How To Organize Your Garage Like A Professional, According To An Expert

Even if your home is perfectly organized, there's a good chance that your garage still remains somewhat chaotic. There are several reasons for that. Since it's not decorated like the rest of your home, you may simply not be as devoted to finding aesthetic solutions or storing things out of sight. It's also a space that serves many functions, from containing seasonal items you only need occasionally throughout the year to storing items you intend to recycle, donate, or just toss in the trash.

"The garage is one of the rooms that holds the heaviest items in your house and has the most versatility of design options because of its typically bare but very strong walls. But it is also the place that is the most vulnerable because it is typically not well-insulated or has gaps where air and critters can get in," adds Stephanie Y. Deininger, MBA, CPO, and founder of The Organized Flamingo.

It can be hard to know where to start. You need regular-use items to be accessible and rarely-used items to be neatly tucked away, but you also need to consider things like the unique location of your garage when considering storage solutions. In an exclusive interview with House Digest, Deininger shares exactly how to organize your garage for professional-looking results.

Make a list and clear the space

There's an important step to take before figuring out the optimal places for your items. "First, we recommend making a list of what you will be keeping in there. Make sure you know what you use the garage for. This will help you determine what kind of organizing system will be best," suggests Deininger.

That doesn't mean doing a quick walk-through to visually assess things — you must catalog what you're working with. "Take everything out, or as much as possible that you have the ability to carry," advises Deininger. "This is one of those spaces where you truly will want as many of the items out so you can see what you have. That can help you group the items together and is also a good opportunity to sweep and clean."

Grouping is a handy step because it'll allow you to recognize your unique storage needs. For example, if you have a ton of seasonal sports items, one wall could be devoted to storage solutions that keep your equipment tidy and protected. If your area gets varied weather throughout the year, you may want a flexible way to store summer and winter tools so you can swap them seasonally and keep the necessary items accessible. "Some of the groupings I would consider for this space are: by function or trade, woodwork items together, car parts together, garden items, exercise items, and household tools," recommends Deininger.

Declutter your stuff and measure the space

Once you've made a list of all the items in your garage that may need organizing, take some time to decide whether there are unnecessary items that are contributing to the chaos. "This is the prime time for you to declutter and decide what you don't need or needs to be thrown out," says Deininger. "Now that things are out, it's easier to part ways because you see how clutter-free your garage can be. This also is a great time to take pictures and list items in local marketplaces to sell or give away."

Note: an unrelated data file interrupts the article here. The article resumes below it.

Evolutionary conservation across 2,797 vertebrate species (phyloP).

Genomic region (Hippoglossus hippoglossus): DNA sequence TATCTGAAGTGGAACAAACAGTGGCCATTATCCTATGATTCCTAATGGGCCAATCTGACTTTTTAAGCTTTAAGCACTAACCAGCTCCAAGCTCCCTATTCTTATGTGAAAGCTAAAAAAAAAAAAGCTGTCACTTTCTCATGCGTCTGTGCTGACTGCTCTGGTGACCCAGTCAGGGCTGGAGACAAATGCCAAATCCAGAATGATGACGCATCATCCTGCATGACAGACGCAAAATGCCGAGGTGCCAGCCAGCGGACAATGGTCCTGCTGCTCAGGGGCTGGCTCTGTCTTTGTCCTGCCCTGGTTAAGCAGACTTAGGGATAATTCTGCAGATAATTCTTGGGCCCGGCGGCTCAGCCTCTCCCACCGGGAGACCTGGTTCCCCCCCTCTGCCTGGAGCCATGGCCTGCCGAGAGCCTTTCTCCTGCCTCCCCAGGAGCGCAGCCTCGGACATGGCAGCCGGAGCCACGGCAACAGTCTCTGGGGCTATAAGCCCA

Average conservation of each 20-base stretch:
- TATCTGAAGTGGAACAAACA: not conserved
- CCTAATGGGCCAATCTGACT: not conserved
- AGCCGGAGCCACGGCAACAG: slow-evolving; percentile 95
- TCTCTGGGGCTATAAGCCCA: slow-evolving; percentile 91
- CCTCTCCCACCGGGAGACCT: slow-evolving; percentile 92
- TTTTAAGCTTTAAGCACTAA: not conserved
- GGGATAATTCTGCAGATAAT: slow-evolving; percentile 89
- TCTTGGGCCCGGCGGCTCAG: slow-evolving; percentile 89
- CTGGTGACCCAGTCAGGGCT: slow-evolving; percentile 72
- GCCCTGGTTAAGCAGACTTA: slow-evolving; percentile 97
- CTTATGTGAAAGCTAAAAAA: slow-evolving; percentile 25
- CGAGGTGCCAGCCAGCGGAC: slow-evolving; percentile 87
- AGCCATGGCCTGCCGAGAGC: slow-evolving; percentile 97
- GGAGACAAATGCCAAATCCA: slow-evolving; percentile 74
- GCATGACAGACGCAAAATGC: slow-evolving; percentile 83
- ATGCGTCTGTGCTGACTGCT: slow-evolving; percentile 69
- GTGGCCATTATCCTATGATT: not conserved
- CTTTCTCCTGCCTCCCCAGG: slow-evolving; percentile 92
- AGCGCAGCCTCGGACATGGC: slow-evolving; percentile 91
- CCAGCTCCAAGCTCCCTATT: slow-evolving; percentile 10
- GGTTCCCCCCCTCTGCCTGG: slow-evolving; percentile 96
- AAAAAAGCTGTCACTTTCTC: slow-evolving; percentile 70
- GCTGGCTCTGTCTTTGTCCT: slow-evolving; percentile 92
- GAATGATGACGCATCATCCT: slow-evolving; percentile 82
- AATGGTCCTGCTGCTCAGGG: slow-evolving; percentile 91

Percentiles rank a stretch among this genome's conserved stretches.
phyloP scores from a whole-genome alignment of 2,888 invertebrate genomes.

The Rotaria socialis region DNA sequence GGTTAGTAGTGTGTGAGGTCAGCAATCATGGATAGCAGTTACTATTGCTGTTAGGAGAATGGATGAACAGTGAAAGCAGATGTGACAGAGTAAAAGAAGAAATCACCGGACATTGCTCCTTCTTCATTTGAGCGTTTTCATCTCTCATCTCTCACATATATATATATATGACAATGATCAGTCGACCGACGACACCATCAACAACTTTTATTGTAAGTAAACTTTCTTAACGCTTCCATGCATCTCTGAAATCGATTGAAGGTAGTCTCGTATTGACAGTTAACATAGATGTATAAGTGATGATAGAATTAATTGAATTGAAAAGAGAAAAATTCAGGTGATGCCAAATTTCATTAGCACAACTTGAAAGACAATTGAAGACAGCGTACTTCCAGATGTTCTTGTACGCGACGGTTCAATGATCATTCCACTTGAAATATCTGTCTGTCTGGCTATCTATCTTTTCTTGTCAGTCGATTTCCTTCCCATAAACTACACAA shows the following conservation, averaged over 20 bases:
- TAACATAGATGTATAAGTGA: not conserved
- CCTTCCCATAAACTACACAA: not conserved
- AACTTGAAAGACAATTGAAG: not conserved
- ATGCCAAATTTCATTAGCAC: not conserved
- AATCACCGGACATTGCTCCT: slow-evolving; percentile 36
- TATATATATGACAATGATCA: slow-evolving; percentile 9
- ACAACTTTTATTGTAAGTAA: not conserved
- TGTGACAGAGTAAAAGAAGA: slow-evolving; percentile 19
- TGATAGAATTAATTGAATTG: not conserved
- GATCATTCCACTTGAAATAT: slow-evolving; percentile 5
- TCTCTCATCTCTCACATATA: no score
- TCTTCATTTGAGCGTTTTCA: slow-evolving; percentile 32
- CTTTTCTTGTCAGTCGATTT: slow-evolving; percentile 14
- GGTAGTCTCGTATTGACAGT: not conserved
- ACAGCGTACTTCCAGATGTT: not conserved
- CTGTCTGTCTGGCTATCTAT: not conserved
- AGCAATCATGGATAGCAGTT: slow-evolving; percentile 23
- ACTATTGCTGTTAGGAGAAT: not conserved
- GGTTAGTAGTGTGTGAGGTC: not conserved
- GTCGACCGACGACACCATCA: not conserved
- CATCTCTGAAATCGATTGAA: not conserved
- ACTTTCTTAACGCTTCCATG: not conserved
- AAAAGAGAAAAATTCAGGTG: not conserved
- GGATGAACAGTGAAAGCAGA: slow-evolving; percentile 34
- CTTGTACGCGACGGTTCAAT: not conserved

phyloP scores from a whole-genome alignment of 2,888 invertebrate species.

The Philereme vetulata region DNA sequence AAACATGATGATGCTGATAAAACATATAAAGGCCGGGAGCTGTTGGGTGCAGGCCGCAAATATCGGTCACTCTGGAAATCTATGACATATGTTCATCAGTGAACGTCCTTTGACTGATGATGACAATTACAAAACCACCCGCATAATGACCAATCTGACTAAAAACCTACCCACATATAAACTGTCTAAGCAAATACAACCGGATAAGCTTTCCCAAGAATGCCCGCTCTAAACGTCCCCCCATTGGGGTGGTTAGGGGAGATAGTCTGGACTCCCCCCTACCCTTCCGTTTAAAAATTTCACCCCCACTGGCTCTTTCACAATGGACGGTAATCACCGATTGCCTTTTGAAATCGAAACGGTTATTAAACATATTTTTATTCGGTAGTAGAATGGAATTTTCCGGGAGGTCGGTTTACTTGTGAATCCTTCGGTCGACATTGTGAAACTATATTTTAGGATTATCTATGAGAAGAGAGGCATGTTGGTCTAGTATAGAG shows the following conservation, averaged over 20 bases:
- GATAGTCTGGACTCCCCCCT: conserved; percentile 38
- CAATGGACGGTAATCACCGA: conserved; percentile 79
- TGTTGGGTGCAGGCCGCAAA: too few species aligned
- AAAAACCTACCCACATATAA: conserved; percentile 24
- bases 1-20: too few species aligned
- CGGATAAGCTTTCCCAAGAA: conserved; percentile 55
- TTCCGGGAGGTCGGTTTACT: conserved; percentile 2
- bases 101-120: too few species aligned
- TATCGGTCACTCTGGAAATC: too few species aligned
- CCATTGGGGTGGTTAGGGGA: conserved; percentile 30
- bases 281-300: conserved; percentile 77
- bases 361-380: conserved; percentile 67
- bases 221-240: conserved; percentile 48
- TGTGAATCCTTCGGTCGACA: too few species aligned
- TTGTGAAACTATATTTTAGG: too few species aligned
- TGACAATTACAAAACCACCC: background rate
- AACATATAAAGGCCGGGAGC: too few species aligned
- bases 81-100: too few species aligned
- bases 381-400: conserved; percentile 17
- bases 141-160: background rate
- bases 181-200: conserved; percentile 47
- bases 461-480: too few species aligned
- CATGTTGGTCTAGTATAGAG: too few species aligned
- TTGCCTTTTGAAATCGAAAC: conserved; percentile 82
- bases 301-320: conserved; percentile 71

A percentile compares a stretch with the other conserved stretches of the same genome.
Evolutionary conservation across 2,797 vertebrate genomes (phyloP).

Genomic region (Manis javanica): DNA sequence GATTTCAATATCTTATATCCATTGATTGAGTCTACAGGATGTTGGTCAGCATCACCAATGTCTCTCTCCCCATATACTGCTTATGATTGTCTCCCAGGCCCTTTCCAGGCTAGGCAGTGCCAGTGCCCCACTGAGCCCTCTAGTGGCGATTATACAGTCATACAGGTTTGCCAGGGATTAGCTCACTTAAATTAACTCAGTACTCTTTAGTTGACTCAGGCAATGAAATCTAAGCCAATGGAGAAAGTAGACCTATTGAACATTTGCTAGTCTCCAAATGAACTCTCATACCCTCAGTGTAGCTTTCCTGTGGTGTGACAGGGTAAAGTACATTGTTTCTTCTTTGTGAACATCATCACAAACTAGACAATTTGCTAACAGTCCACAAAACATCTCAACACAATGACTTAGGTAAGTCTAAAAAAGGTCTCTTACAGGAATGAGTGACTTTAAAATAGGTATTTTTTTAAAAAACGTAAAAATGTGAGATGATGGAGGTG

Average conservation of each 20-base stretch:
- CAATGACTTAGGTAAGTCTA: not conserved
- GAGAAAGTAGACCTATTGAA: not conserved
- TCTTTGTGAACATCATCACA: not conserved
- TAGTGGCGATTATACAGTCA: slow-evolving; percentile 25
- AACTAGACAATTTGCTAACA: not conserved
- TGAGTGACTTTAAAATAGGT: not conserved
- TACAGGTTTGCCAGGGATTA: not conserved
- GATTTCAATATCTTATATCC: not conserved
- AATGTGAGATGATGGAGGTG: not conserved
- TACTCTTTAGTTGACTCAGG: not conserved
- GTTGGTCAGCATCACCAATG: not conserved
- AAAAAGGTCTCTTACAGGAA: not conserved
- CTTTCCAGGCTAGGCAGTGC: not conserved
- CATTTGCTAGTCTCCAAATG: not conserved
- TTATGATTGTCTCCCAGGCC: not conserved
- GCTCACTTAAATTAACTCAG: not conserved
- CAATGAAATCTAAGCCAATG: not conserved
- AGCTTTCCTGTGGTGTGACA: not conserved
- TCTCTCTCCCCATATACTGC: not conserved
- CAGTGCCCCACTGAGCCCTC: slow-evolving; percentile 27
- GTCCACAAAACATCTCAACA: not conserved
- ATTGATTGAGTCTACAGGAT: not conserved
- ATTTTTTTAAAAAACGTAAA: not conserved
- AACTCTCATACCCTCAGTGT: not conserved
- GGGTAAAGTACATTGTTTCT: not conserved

Then, with the unnecessary clutter removed, Deininger recommends assessing the larger items that may be more challenging to fit neatly in your garage. "While everything is out, you will want to measure the space and the bigger items. This includes your car(s), cabinets, refrigerator, sporting equipment, etc.," advises Deininger. "These are the items you will put back first and you want to make sure they all fit well like a puzzle piece. Resist the temptation to block doorways to cabinets and refrigerators." After you have a blueprint for where the bulky items will go, assess the leftover space and design your perfect small storage solutions. Measuring these remaining areas is also key if you're adding shelving, cabinets, mounts, or any other storage that needs to fit precisely in the space.

Let's get vertical

If you're feeling discouraged and like there simply isn't enough space to fit everything you want to store, there's a good chance you're only viewing the available horizontal space — according to Deininger, you need to consider all the options available. "One of my favorite ways to organize the garage is to take advantage of the vertical space," she suggests. "Not everything has to be on the floor."

It's important to keep potential vertical or overhead options in mind when measuring the space and large items and planning where you'll store everything. "As you put things back, knowing the size of the items will help you determine what can be placed there. Think lightweight items but big in size like a fishing pole or decor," recommends Deininger.

While a vertical option that requires pulling out a ladder may not be the most convenient choice for an item you need daily or even weekly, going vertical can be a fantastic way to keep less frequently used items relatively accessible. "Look for organizing solutions that will help you store things you don't use all the time (such as seasonal items) out of your everyday path," suggests Deininger.

The one major thing to keep in mind when implementing vertical storage solutions is safety. "Just make sure you can get to it easily when needed," warns Deininger. "If you decide to go vertical, just have a safe way to get to the top of things like a stool, a ladder or pulley system to bring the items back down."